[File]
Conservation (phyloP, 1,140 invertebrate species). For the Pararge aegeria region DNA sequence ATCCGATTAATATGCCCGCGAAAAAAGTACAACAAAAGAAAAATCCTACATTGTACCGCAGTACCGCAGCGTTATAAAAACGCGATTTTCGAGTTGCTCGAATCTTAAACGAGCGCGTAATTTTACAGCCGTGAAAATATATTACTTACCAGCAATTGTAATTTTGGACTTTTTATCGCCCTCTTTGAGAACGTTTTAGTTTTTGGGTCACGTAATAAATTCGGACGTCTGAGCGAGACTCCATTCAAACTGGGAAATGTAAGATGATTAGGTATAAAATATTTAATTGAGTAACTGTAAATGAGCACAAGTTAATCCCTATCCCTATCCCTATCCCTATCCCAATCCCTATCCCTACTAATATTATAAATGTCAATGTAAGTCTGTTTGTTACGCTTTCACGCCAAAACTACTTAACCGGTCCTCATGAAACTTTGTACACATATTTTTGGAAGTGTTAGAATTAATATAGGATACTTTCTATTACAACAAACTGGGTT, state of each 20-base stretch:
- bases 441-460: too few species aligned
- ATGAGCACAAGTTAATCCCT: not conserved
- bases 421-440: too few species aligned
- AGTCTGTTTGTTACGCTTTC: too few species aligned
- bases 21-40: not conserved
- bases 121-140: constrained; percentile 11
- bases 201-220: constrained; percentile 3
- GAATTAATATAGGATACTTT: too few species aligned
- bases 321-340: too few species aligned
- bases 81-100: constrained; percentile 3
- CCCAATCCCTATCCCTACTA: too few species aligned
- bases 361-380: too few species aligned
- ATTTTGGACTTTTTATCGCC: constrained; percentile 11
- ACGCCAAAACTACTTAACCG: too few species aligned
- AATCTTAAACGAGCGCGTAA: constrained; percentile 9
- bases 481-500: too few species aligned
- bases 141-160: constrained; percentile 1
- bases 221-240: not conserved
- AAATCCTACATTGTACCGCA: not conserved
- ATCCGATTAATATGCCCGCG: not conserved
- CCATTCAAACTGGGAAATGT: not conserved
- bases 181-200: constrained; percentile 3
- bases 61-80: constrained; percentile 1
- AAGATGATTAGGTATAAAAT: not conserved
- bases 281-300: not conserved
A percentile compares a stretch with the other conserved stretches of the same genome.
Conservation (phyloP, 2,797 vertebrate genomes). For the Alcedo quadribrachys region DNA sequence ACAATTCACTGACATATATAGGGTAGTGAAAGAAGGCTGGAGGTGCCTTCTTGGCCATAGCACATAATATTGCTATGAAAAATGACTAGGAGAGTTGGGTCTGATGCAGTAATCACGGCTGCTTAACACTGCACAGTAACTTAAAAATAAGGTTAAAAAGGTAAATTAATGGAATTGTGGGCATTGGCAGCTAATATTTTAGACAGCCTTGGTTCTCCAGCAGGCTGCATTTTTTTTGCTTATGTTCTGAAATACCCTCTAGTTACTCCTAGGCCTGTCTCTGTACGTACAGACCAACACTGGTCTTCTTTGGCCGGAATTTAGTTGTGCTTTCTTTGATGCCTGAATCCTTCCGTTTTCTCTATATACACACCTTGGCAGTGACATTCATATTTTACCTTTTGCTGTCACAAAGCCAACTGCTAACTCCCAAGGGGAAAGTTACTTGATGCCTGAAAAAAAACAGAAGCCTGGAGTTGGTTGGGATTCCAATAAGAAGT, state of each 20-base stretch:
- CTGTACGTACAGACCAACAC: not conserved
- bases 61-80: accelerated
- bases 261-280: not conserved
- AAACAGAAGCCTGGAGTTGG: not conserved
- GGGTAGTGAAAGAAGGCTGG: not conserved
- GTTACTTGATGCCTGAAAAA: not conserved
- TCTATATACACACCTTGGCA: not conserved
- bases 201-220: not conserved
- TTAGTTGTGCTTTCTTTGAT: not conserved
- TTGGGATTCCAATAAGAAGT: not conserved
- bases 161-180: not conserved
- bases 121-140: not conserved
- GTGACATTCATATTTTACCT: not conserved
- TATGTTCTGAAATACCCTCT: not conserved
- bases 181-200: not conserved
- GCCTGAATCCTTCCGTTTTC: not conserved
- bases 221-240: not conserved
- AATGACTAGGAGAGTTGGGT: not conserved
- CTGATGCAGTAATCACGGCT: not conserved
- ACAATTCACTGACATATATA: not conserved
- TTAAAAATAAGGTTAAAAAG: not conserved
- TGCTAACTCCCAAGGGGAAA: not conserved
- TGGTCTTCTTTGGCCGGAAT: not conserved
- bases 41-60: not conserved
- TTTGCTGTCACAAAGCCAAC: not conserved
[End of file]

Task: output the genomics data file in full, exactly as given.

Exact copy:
Conservation (phyloP, 1,140 invertebrate species). For the Pararge aegeria region DNA sequence ATCCGATTAATATGCCCGCGAAAAAAGTACAACAAAAGAAAAATCCTACATTGTACCGCAGTACCGCAGCGTTATAAAAACGCGATTTTCGAGTTGCTCGAATCTTAAACGAGCGCGTAATTTTACAGCCGTGAAAATATATTACTTACCAGCAATTGTAATTTTGGACTTTTTATCGCCCTCTTTGAGAACGTTTTAGTTTTTGGGTCACGTAATAAATTCGGACGTCTGAGCGAGACTCCATTCAAACTGGGAAATGTAAGATGATTAGGTATAAAATATTTAATTGAGTAACTGTAAATGAGCACAAGTTAATCCCTATCCCTATCCCTATCCCTATCCCAATCCCTATCCCTACTAATATTATAAATGTCAATGTAAGTCTGTTTGTTACGCTTTCACGCCAAAACTACTTAACCGGTCCTCATGAAACTTTGTACACATATTTTTGGAAGTGTTAGAATTAATATAGGATACTTTCTATTACAACAAACTGGGTT, state of each 20-base stretch:
- bases 441-460: too few species aligned
- ATGAGCACAAGTTAATCCCT: not conserved
- bases 421-440: too few species aligned
- AGTCTGTTTGTTACGCTTTC: too few species aligned
- bases 21-40: not conserved
- bases 121-140: constrained; percentile 11
- bases 201-220: constrained; percentile 3
- GAATTAATATAGGATACTTT: too few species aligned
- bases 321-340: too few species aligned
- bases 81-100: constrained; percentile 3
- CCCAATCCCTATCCCTACTA: too few species aligned
- bases 361-380: too few species aligned
- ATTTTGGACTTTTTATCGCC: constrained; percentile 11
- ACGCCAAAACTACTTAACCG: too few species aligned
- AATCTTAAACGAGCGCGTAA: constrained; percentile 9
- bases 481-500: too few species aligned
- bases 141-160: constrained; percentile 1
- bases 221-240: not conserved
- AAATCCTACATTGTACCGCA: not conserved
- ATCCGATTAATATGCCCGCG: not conserved
- CCATTCAAACTGGGAAATGT: not conserved
- bases 181-200: constrained; percentile 3
- bases 61-80: constrained; percentile 1
- AAGATGATTAGGTATAAAAT: not conserved
- bases 281-300: not conserved
A percentile compares a stretch with the other conserved stretches of the same genome.
Conservation (phyloP, 2,797 vertebrate genomes). For the Alcedo quadribrachys region DNA sequence ACAATTCACTGACATATATAGGGTAGTGAAAGAAGGCTGGAGGTGCCTTCTTGGCCATAGCACATAATATTGCTATGAAAAATGACTAGGAGAGTTGGGTCTGATGCAGTAATCACGGCTGCTTAACACTGCACAGTAACTTAAAAATAAGGTTAAAAAGGTAAATTAATGGAATTGTGGGCATTGGCAGCTAATATTTTAGACAGCCTTGGTTCTCCAGCAGGCTGCATTTTTTTTGCTTATGTTCTGAAATACCCTCTAGTTACTCCTAGGCCTGTCTCTGTACGTACAGACCAACACTGGTCTTCTTTGGCCGGAATTTAGTTGTGCTTTCTTTGATGCCTGAATCCTTCCGTTTTCTCTATATACACACCTTGGCAGTGACATTCATATTTTACCTTTTGCTGTCACAAAGCCAACTGCTAACTCCCAAGGGGAAAGTTACTTGATGCCTGAAAAAAAACAGAAGCCTGGAGTTGGTTGGGATTCCAATAAGAAGT, state of each 20-base stretch:
- CTGTACGTACAGACCAACAC: not conserved
- bases 61-80: accelerated
- bases 261-280: not conserved
- AAACAGAAGCCTGGAGTTGG: not conserved
- GGGTAGTGAAAGAAGGCTGG: not conserved
- GTTACTTGATGCCTGAAAAA: not conserved
- TCTATATACACACCTTGGCA: not conserved
- bases 201-220: not conserved
- TTAGTTGTGCTTTCTTTGAT: not conserved
- TTGGGATTCCAATAAGAAGT: not conserved
- bases 161-180: not conserved
- bases 121-140: not conserved
- GTGACATTCATATTTTACCT: not conserved
- TATGTTCTGAAATACCCTCT: not conserved
- bases 181-200: not conserved
- GCCTGAATCCTTCCGTTTTC: not conserved
- bases 221-240: not conserved
- AATGACTAGGAGAGTTGGGT: not conserved
- CTGATGCAGTAATCACGGCT: not conserved
- ACAATTCACTGACATATATA: not conserved
- TTAAAAATAAGGTTAAAAAG: not conserved
- TGCTAACTCCCAAGGGGAAA: not conserved
- TGGTCTTCTTTGGCCGGAAT: not conserved
- bases 41-60: not conserved
- TTTGCTGTCACAAAGCCAAC: not conserved